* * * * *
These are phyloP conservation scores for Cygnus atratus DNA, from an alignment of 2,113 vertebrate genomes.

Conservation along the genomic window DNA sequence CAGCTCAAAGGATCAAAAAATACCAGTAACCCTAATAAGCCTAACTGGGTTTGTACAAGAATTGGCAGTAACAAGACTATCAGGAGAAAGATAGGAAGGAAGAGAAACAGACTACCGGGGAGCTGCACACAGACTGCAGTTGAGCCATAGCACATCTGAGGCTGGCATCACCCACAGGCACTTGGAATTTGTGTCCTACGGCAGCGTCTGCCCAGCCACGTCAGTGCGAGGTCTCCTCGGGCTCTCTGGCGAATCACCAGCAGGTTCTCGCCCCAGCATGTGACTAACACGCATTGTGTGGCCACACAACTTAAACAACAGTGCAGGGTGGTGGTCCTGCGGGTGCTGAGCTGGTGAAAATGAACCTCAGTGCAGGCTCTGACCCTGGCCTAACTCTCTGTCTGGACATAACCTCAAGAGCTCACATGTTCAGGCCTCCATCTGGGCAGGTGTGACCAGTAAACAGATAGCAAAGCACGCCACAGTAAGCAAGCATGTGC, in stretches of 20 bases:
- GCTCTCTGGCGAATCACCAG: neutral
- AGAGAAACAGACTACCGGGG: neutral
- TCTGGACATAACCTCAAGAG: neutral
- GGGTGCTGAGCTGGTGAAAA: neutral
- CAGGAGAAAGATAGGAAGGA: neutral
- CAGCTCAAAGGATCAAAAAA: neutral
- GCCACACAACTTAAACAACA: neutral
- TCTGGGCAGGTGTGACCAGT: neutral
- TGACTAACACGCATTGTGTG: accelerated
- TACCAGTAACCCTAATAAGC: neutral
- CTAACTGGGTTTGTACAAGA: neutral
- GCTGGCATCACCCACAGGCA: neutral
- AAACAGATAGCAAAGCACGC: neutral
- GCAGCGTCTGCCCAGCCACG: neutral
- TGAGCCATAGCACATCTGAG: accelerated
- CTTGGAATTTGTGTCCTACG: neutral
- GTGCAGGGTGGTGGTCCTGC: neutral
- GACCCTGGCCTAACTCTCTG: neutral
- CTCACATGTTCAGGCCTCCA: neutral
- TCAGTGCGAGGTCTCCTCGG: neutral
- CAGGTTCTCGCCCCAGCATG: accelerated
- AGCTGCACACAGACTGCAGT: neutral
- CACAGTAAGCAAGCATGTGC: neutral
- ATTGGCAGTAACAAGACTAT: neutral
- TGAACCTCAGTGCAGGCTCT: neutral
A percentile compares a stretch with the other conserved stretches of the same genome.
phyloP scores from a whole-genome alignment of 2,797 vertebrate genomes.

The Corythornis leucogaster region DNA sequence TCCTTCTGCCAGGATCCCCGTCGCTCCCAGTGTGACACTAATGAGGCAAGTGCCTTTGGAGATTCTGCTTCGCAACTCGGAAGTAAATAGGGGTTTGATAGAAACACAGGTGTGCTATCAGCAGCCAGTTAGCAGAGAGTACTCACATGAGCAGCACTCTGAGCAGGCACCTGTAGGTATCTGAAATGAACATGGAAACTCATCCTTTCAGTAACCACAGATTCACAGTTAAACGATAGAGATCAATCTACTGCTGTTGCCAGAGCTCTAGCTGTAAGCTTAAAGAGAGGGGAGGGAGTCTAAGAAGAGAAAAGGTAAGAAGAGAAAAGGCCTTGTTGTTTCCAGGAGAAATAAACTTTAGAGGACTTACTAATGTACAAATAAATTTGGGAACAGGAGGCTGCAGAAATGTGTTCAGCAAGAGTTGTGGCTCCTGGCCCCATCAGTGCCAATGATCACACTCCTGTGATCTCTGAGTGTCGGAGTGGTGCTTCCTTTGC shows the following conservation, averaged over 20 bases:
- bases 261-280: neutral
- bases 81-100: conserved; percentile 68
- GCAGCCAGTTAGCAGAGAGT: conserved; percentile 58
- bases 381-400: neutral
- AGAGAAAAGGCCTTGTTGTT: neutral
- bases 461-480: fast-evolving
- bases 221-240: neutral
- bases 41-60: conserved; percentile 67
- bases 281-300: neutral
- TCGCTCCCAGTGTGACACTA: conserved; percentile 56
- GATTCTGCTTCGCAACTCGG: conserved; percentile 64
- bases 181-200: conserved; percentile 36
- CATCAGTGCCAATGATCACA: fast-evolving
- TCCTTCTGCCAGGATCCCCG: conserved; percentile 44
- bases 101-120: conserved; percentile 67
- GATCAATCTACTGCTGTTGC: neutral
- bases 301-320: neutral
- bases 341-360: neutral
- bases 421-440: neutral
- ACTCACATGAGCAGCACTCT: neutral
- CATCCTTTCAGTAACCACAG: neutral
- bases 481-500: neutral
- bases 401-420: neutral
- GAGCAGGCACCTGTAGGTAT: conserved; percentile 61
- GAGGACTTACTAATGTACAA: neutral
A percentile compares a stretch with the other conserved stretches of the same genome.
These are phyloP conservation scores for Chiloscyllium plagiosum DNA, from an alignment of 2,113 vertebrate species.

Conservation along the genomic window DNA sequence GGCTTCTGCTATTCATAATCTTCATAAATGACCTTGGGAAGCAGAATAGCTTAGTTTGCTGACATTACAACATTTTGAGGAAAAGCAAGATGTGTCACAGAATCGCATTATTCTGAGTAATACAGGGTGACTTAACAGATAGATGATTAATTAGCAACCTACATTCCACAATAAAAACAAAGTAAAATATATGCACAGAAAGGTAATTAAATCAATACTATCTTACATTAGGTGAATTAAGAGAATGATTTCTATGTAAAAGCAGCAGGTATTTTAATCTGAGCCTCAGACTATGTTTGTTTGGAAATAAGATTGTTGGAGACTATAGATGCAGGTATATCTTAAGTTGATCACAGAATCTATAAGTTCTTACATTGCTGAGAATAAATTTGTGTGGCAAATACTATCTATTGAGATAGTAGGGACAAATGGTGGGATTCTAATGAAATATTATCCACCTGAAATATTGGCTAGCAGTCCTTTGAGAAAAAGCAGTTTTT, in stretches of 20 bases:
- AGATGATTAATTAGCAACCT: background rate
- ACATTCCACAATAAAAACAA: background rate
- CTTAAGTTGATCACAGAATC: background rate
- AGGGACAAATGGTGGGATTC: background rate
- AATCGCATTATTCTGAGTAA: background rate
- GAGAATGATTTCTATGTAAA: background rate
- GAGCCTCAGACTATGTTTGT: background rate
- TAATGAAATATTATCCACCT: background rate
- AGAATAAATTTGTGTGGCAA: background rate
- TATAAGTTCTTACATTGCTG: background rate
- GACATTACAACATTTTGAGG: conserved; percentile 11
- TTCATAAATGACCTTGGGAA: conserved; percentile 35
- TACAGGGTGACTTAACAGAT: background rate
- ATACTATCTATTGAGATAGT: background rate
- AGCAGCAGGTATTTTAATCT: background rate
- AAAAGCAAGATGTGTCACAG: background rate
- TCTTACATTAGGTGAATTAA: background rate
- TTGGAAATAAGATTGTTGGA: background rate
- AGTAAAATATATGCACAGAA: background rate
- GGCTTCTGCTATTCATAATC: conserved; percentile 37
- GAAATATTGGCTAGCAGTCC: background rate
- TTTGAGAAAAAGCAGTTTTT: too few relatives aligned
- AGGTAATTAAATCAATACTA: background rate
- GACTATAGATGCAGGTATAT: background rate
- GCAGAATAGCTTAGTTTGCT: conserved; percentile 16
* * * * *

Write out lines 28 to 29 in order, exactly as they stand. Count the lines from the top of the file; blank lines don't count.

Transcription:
A percentile compares a stretch with the other conserved stretches of the same genome.
phyloP scores from a whole-genome alignment of 2,797 vertebrate genomes.